The Echo
Continuing a Legacy

The Echo

Continuing a Legacy

Published on March 21, 2017

Bat Conservation International is proud to name Matt Town as this year’s recipient of the Verne and Marion Read Bat Conservation Award. Matt’s research, entitled “Identifying the Key Factors Which Influence the Nature and Magnitude of Human-Bat Conflict within Malawi,” embodies Verne and Marion’s mission of inspiring education and community action to protect bats and address critical conservation needs.

Bat flying in the sky
Matt plans to explore the many factors that influence
human - bat conflict in Africa
Courtesy of Matt Town

With his research, Matt wants to examine the socio-ecological factors of human-bat conflict in Malawi.  

"Through my work in Malawi I noticed the need for research into human-bat conflict within Africa. I have been planning this research long before I imagined I could make it a reality, so I am extremely grateful that the Verne and Marion Read Award will provide me with the opportunity to carry out this project," explains Town.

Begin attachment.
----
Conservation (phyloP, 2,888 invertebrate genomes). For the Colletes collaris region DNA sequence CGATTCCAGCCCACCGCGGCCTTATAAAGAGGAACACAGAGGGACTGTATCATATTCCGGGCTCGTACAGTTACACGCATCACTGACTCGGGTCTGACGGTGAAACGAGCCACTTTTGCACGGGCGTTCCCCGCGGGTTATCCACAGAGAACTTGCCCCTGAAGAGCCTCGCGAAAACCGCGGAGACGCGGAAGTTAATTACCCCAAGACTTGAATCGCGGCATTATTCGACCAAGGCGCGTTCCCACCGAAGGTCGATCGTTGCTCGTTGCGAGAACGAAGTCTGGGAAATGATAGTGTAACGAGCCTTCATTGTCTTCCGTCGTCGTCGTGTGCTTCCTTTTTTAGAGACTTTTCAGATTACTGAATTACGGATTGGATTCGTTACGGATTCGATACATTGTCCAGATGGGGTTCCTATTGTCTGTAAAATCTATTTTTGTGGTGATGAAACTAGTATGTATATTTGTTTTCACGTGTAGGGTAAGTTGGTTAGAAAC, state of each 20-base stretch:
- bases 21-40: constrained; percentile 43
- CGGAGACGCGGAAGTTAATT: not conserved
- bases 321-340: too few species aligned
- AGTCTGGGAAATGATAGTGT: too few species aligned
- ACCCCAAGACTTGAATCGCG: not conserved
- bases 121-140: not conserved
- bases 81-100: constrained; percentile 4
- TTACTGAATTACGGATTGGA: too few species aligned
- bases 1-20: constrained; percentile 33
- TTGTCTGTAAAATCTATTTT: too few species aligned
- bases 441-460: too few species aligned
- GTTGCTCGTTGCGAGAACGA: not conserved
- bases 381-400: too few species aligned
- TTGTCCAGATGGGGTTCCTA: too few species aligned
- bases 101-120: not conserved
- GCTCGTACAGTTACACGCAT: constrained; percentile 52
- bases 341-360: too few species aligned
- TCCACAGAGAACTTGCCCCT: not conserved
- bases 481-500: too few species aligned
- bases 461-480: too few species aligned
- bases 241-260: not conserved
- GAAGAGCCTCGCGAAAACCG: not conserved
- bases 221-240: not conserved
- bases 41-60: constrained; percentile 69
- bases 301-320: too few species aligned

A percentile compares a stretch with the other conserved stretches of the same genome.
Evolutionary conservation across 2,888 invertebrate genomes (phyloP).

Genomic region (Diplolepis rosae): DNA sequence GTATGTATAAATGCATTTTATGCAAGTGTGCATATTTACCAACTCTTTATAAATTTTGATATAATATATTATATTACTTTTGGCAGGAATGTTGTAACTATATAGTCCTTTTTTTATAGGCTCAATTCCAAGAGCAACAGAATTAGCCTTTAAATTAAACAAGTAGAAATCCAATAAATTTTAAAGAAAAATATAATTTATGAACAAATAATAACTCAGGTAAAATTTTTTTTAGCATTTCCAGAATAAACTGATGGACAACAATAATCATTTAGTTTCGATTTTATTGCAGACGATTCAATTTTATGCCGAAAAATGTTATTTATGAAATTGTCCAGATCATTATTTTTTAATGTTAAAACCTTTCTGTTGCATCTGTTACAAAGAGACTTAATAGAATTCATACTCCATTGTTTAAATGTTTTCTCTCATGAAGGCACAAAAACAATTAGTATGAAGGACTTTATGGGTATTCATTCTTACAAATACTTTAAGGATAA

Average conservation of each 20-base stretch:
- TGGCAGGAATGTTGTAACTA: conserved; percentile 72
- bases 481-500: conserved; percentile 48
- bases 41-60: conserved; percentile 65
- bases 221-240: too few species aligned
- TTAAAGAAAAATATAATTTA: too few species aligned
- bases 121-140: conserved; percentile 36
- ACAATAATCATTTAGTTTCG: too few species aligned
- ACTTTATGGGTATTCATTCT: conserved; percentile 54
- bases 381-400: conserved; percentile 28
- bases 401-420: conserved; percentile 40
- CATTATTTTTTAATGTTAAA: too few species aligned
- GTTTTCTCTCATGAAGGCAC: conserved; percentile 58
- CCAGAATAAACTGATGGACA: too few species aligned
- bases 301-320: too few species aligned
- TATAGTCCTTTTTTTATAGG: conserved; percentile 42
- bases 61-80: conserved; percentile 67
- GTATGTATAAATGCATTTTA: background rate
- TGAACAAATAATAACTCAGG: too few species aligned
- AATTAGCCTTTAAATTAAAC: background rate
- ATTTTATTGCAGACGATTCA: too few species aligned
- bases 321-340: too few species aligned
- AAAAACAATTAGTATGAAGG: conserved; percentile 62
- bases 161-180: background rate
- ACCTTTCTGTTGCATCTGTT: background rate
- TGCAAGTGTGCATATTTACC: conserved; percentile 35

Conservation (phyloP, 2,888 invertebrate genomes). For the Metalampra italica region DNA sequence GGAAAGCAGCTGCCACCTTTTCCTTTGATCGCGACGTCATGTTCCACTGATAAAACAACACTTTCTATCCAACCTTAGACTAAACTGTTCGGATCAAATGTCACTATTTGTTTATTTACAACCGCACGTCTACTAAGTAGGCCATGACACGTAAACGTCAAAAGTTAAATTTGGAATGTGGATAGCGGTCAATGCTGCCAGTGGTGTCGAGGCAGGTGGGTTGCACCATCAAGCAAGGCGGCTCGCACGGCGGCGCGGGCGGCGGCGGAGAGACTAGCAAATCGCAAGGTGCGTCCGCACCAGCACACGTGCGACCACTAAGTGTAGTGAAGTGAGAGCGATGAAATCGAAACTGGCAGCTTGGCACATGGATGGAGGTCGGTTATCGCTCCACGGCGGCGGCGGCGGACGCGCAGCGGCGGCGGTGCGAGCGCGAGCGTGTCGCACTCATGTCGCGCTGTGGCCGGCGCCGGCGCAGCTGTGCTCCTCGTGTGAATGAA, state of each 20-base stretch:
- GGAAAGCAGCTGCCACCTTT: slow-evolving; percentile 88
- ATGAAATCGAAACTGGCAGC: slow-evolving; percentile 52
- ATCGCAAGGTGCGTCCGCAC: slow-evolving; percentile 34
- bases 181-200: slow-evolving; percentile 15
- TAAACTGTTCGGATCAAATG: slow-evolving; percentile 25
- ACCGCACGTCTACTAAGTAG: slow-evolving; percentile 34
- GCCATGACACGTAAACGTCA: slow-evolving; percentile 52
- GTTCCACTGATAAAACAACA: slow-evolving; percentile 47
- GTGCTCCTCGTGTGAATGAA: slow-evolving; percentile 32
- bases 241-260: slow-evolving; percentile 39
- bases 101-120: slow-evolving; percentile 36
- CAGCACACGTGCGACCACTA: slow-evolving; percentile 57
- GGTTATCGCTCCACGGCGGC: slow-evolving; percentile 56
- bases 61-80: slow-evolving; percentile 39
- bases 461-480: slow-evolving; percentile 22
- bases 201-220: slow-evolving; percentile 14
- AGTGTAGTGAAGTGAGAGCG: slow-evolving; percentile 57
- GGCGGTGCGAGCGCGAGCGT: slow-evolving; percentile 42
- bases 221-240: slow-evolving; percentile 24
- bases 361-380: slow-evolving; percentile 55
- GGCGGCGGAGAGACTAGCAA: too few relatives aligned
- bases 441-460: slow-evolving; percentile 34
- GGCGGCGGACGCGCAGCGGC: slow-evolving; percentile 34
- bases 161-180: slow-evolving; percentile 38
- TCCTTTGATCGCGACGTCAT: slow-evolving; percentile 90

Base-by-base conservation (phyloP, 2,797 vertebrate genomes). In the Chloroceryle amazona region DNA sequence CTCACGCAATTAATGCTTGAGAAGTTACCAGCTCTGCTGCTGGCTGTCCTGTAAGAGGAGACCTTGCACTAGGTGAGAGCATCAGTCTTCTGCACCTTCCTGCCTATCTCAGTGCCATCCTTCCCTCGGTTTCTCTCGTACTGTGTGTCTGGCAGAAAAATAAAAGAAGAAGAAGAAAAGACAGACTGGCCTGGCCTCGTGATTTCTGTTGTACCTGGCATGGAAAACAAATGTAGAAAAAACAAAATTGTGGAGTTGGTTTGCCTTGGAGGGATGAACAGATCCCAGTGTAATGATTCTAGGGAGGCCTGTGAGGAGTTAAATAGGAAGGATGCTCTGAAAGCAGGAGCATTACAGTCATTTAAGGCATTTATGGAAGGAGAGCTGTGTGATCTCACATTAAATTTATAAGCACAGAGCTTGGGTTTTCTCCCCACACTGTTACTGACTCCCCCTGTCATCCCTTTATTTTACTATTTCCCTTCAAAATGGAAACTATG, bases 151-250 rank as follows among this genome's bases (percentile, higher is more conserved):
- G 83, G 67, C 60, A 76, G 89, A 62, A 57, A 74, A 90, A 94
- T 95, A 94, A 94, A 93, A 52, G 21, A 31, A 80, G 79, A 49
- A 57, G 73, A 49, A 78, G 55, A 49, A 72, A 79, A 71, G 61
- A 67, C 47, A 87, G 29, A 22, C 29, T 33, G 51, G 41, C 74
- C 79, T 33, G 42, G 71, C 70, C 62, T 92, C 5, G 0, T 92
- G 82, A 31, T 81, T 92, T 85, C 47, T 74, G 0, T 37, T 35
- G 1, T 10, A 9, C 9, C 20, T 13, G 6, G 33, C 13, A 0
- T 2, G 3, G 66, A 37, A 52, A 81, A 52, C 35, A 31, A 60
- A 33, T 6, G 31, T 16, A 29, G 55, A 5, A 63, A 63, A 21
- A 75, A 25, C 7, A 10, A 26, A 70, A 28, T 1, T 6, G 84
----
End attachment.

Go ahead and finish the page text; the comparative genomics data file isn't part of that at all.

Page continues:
The award's namesake, Verne and Marion Read, became enthusiastic and passionate supporters of bat conservation after discovering thousands of bats roosting in their summer Wisconsin cabin. So it is incredibly fitting that Matt’s research studies the social and emotional factors of human-wildlife conflict. 

Now in its second year, the Verne and Marion Read Bat Conservation Award honors the memory and continues the legacy of two of Bat Conservation International’s founding forces.  The Verne and Marion Read Bat Conservation Award is awarded in conjunction with Bat Conservation International’s Student Research Scholarship for Global Bat Conservation Priorities. Read more about this year’s award recipients here

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